What is micropenis?

Micropenis is a medical term for a condition usually discovered in infants through a newborn examination. As the term suggests, micropenis refers to an abnormally small but normally structured penis. The condition is caused by hormonal or genetic abnormalities.

Important things to know about a micropenis:

  • Some men may believe they have a micropenis, but that’s likely not the case. It’s very rare.
  • A micropenis has a stretched penile length (SPL) of less than 2.5 standard deviation (SD) below the mean for the male’s age.
  • In men, an SPL of 3 2/3 inches or less indicates a micropenis. The average SPL for adult males is 5.25 inches.
  • Genetics (family history) may play a role in the condition.
  • There is no cure for micropenis but hormone therapy may be done for children to stimulate penile growth.

How common is micropenis?

Micropenis happens rarely. Estimates vary, but studies indicate 0.6 percent of men worldwide have the condition. In the years 1997-2000, 0.015 percent (1.5 in 10,000 births) of boys in the United States were born with micropenises.

What are the symptoms of micropenis?

The primary symptom of micropenis is a penis that measures less than 1.9 cm (0.75 inches) in length at infancy. The mean (average) stretched penile length for a newborn is 3.5 cm (1.4 inches).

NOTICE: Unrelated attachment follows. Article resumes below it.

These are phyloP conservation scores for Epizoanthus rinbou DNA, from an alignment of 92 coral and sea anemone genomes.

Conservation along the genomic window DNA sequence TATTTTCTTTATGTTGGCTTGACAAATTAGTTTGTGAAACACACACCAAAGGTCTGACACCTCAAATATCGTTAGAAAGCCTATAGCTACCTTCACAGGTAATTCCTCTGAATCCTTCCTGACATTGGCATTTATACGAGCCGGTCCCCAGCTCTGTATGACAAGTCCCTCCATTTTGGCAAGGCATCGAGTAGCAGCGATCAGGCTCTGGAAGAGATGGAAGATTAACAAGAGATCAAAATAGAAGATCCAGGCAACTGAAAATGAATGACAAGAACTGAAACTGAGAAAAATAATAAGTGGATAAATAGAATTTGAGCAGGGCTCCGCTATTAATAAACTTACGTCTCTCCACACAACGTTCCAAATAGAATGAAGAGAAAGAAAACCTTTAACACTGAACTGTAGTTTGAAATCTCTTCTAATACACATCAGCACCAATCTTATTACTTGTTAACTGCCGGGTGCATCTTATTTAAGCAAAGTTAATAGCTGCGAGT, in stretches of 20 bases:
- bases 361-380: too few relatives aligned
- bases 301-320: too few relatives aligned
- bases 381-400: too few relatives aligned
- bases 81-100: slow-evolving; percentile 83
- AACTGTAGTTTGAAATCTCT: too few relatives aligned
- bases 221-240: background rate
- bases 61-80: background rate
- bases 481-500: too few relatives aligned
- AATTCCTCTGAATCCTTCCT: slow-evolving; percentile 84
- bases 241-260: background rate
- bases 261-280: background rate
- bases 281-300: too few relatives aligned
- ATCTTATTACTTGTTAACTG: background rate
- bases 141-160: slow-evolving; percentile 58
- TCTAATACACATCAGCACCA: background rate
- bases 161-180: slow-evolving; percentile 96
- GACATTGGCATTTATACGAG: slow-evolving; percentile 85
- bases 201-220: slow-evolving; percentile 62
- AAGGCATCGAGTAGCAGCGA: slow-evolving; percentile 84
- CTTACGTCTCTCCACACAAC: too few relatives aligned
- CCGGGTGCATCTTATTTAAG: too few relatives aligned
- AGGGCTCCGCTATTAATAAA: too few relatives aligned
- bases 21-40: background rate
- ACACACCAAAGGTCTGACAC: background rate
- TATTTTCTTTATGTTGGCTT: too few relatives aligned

Micropenis is diagnosed if the length is less than 2.5 standard deviation below the mean. In adult males micropenis is defined as a penis as 3 2/3 inches or less.

Micropenis may accompany other health problems due to hormonal disorders or congenital (present at birth) conditions, which can cause a variety of symptoms. Your child’s symptoms will depend on the cause of the micropenis.

What are the causes of micropenis?

Micropenis is usually caused by fetal testosterone deficiency which can be the result of a variety of conditions. The most common is hypogonadotropic hypogonadism.

Hypogonadotropic hypogonadism is a condition that occurs when the hypothalamus (the part of the brain that controls the autonomous nervous system and pituitary) does not secrete the hormones that stimulate the testicles to produce hormones (testosterone) necessary for normal maturation and reproductive function.

Micropenis may also be found with genetic syndromes that can cause other malformations. Or the condition may be idiopathic (have an unknown cause).

Cleveland Clinic is a non-profit academic medical center. Advertising on our site helps support our mission. We do not endorse non-Cleveland Clinic products or services. Policy